September 4th 2016
On any afternoon during the school year, you’ll find a small group of teens – each wearing a tool belt with a staple gun or sander in hand – gathered on the expansive, dusty first floor of an old Camden church. The next hours will be filled with talking, sweating, listening, learning, planning and building. The finished product? Self-confidence, personal growth and, oh yes, a beautiful boat.
“What we do is primarily about building a relationship with the students. We just happen to do it while being distracted building boats,” says Jeff VanderKuip, 41. The energetic VanderKuip is program director of BoatWorks, an UrbanPromise program where small teams of middle and high school students – called “cohorts” – spend around 60 hours with adult volunteers building a boat, one hammer and nail at a time.
The program began in 2009 with five teens and a handful of volunteers, but has since expanded to include 50 students each year. That first group built three skiffs, named Faith, Promise and Grace. In the seven years since, BoatWorks participants have finished more than 40 watercraft, including canoes, kayaks, sailboats, skiffs and even a dragon boat. (They are now working on a second dragon boat, because, as VanderKuip points out, “Racing is much more fun when you have two boats.”)
The boat shop is housed in two stories of the former Church of Our Savior, a building with its own place in Camden’s history. The original parish hall was built in 1892 using stones from Greenland brought on the return voyage of Matthew Henson, the first African-American to explore the Arctic and a member of the first group to reach the North Pole. A statue of Henson and his dog stands out front, just off the street.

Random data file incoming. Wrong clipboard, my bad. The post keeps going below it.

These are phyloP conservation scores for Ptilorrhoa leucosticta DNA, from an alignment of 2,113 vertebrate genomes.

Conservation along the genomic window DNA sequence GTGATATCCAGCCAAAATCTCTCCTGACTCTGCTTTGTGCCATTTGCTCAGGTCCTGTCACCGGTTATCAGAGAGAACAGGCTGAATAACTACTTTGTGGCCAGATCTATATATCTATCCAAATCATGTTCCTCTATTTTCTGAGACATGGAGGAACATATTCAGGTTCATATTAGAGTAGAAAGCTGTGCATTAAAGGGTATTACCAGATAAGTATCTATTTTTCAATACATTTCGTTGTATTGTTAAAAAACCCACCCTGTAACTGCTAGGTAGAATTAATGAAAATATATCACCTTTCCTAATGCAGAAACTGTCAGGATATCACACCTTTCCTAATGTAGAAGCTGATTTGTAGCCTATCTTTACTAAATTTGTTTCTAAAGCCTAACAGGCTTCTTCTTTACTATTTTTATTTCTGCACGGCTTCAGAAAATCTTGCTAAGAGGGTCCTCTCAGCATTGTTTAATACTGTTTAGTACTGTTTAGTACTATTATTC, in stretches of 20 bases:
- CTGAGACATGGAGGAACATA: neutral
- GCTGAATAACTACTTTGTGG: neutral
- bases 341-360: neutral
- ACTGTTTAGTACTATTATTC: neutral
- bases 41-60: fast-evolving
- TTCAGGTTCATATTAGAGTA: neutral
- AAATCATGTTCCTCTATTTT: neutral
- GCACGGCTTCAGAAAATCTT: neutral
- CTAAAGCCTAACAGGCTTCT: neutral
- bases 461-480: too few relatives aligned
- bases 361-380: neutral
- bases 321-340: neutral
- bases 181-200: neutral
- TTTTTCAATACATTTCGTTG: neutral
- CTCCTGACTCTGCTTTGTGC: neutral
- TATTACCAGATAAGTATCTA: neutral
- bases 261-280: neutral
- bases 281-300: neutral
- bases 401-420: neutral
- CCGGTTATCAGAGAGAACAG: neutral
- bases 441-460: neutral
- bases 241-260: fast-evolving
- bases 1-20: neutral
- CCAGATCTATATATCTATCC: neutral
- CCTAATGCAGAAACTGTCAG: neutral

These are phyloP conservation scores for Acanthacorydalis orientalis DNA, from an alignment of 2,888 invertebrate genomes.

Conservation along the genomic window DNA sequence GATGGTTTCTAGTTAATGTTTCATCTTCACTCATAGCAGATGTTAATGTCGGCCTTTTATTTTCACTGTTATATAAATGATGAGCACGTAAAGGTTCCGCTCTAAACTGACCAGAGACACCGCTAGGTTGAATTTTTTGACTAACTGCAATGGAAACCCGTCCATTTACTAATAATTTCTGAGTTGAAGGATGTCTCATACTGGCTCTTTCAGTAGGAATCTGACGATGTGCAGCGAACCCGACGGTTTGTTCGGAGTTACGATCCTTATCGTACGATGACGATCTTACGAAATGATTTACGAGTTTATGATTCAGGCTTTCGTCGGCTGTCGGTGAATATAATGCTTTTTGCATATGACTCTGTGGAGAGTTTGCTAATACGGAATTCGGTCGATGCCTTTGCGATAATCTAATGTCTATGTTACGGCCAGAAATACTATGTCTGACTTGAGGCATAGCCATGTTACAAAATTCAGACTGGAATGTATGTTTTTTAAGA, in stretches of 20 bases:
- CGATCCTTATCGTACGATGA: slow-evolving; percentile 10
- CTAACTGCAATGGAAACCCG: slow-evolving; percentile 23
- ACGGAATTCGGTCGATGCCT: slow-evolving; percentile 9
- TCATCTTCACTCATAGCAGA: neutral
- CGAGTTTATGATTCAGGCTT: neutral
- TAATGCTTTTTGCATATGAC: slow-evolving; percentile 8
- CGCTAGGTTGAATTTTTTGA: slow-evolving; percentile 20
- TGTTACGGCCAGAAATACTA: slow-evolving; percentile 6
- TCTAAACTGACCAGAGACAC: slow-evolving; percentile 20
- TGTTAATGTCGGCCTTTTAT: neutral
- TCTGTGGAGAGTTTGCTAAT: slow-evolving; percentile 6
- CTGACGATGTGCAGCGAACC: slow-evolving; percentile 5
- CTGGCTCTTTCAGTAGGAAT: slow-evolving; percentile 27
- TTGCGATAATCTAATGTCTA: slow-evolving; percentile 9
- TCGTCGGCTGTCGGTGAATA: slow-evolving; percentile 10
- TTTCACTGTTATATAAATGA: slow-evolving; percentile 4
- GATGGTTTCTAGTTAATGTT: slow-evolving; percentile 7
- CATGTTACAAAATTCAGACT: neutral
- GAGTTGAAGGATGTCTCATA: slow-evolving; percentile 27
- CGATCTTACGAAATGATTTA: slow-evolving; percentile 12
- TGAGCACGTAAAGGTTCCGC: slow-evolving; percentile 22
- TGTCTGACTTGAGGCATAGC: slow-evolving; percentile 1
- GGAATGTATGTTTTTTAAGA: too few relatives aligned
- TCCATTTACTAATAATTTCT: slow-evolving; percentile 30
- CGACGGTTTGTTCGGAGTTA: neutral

Inside, light pours in the large windows, filtering through sawdust to illuminate boats at various stages of completion. Some are propped on sawhorses; some hang from the ceiling. Oversized wooden letters spell out “City of Camden” across a ceiling beam.
VanderKuip says the reaction of students entering the shop for the first time is typically one of wide-eyed amazement, followed rapidly by skepticism.
“You get the wide eyes,” he says.
“Often, the students are new to me, and I’m new to them so they tend to be a little standoffish at first. You don’t get a lot of loud expressions or excitement. You hear phrases like, ‘Well, I’mnot going to use it.’ I ignore that, because I know by the time we’re done I’m going to be so proud, and they’re going to be so proud of what they’ve built, they’re going to be excited to use everything here.”
Each cohort, which consists of between five and eight students, visits the boat shop for approximately two hours one day a week to work on their boat. VanderKuip says after the first few weeks, the skepticism fades and the kids are just eager to move from one step to the next.
“They get into it. They come in and they’re ready to go, geared up and focused on trying to accomplish the task of the day,” VanderKuip says. “They’re here for one afternoon a week for 30 weeks, and by the time those 30 weeks are up they’ve begun and finished an entire boat.”
VanderKuip teaches the students how to handle power tools; they do all the cutting, adhering and sanding themselves. While he is strict about safety and awareness when it comes to power tools, he also takes a relatively free-range approach to the type of hands-on learning he oversees in the boat shop.